HISTORY OF THE LSWR 700
The London South Western Railway 700 Class of 0-6-0 steam locomotives designed for freight work across the LSWR system. Early in 1895 there was a need for a further 25 to 30 goods locomotives on the LSWR. At the time William Adams was ill but his Works Manager obtained permission to approach outside contractors for quotations & delivery dates. No further action was taken in the hope that Adams would recovers, however, this would not be & we was forced to retire due to his declining health. In his place, Dugald Drummond was appointed as the CME of the LSWR.
Drummond immediately substituted his own drawings for the 0-6-0 goods locomotives and obtained tenders from seven manufacturers. Eventually the tender by Dubs & Co was accepted for delivery of the locomotives by June 1897. Most were delivered by that date with a few a couple of months late. Drummond had designed locomotives that were very similar to a previous class of his built for the Caledonian Railway some years earlier.
The new engines subsequently had standardized parts, such as the boiler, firebox, cylinders and motion, common with the classes M7, C8 and K10 locomotives. At delivery time they were numbered 687-716, and logically the class should have become known as the ‘687’ class as no. 700 was merely the 14th loco built and delivered. Initially they suffered some mechanical problems, particularly with jamming regulators which caused some mishaps, and a few broken axles, but eventually they settled down to handling the company’s heaviest goods trains, taking over duties from the Adams ‘395’ and ‘Jubilee’ classes. Frequently they appeared on secondary passenger trains as well. They were allocated to most of the major sheds of the system, from Nine Elms through to Exmouth Junction.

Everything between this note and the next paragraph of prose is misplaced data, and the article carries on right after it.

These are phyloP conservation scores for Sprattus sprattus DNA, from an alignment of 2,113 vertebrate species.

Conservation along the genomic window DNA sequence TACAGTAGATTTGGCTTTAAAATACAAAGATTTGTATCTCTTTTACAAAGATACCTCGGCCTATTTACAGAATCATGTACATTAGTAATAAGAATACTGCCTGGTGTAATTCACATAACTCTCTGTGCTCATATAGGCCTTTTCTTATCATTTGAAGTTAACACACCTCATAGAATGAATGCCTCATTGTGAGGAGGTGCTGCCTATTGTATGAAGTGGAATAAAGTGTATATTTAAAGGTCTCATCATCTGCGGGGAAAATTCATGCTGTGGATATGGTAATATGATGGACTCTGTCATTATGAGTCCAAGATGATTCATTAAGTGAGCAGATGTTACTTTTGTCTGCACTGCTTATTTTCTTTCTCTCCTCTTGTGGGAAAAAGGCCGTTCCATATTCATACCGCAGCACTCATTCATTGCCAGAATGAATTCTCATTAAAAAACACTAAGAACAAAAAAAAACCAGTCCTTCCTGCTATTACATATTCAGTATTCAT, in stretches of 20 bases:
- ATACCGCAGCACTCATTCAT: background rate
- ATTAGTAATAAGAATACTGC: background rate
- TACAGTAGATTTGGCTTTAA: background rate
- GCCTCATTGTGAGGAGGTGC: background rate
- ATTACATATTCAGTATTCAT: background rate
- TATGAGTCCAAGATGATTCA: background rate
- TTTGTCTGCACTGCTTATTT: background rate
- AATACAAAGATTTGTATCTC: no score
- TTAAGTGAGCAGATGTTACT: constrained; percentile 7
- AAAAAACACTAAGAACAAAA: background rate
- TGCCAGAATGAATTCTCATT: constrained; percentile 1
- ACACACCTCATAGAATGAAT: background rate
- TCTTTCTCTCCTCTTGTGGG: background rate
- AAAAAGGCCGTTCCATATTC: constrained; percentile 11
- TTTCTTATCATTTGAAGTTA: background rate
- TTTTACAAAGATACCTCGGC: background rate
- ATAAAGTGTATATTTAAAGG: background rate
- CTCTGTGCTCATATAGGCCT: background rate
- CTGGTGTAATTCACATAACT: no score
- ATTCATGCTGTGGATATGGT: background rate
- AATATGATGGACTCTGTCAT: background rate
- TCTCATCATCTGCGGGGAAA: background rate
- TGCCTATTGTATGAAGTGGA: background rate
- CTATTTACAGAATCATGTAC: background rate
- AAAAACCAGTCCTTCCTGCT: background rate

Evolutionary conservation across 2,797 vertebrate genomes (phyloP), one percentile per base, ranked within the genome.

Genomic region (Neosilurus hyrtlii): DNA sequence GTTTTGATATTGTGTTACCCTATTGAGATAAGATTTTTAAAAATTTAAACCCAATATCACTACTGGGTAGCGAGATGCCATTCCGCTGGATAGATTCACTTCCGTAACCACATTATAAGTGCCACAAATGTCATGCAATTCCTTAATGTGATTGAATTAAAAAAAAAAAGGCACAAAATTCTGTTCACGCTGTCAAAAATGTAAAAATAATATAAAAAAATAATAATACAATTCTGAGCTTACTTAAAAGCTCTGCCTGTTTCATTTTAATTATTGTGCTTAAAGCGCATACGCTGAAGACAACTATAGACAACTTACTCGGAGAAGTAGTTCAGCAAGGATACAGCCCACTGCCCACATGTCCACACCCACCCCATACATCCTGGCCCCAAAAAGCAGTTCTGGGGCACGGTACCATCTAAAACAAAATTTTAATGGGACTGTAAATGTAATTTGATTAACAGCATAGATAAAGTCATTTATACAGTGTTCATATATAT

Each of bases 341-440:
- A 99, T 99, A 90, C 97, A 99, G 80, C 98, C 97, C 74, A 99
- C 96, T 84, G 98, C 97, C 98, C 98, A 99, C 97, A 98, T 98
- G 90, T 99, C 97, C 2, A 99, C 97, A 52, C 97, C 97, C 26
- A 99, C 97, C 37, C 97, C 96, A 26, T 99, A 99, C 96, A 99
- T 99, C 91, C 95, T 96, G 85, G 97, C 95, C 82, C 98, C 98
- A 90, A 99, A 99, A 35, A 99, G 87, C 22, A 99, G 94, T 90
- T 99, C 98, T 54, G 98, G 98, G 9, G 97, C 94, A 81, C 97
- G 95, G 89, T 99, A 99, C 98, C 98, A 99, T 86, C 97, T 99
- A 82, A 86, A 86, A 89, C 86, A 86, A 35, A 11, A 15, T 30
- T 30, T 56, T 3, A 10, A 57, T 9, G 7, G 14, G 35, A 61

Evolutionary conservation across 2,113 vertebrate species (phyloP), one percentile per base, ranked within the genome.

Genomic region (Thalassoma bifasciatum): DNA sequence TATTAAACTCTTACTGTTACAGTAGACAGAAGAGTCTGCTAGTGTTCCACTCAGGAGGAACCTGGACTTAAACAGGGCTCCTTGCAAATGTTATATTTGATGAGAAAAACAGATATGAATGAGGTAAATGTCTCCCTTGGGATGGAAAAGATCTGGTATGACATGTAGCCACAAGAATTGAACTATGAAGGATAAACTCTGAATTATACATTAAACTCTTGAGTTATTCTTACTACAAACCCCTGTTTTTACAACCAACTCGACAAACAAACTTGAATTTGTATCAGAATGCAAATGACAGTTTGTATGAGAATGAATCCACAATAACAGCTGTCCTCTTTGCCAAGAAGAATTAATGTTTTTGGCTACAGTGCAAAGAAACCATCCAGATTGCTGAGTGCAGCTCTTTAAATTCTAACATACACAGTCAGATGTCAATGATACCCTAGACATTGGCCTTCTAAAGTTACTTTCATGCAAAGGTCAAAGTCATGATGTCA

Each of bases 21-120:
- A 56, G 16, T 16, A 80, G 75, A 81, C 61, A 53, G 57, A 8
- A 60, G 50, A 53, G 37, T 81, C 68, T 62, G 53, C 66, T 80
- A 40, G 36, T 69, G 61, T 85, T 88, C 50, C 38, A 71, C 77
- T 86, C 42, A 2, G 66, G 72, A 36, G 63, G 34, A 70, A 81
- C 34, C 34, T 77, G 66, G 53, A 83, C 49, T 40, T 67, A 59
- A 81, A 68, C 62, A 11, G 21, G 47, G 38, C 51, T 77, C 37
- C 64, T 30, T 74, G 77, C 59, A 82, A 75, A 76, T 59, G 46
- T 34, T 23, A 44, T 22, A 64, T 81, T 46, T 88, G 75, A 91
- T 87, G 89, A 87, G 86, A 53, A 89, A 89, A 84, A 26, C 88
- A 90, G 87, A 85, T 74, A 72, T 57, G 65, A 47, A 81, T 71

Within one year of introduction, in 1898, nos. 702-16 were renumbered, somewhat haphazardly, to 306/8/9/15/7/25-7/39/46/50/2/5/68/459, to make way for new T9. Subsequently no.459 was renumbered yet again, this time to 316, to make way for a new T14 4-6-0. And so things continued unchanged, each locomotive doing solid, unglamorous work, right through WW1.
In 1919, Urie decided to apply superheating to no. 316 (ex-459, ex-716), requiring extended smokebox, extensions to the frames and raising the boiler pitch by 9 inches. The raising of the boiler meant that the cab design and shape required changes, making it seem taller, which was emphasized by the substitution of a rather stark stovepipe chimney. In due course superheating was applied to the remainder of the class by Maunsell after the grouping. Many of the class were involved in a series of tender exchanges with classes T9, D15, K10 and L11 to enable T9s to work on the ex-SECR lines in the 1920s. At one point in 1936, the 700 class was reclassified as C class, but this caused confusion with the ex-SECR C Class locomotives and the change was discarded.
The arrival of the S15s, the Q Class 0-6-0s and subsequently the Q1 Class 0-6-0s, meant that some of the usual duties of the 700s were lost but there continued to be very useful goods work for them until almost the end of steam. In 1948 all had 30000 added to their numbers, but they all continued working into the 1950s. Except for no 30688, an accident casualty in 1957, they all survived until the rapid decline in goods traffic and local branch and secondary lines in the early 1960s. Wholesale withdrawal of the class took place in 1961 and 1962, although 30697 was steamed for the last time in January 1964, after a lifespan of almost 67 years.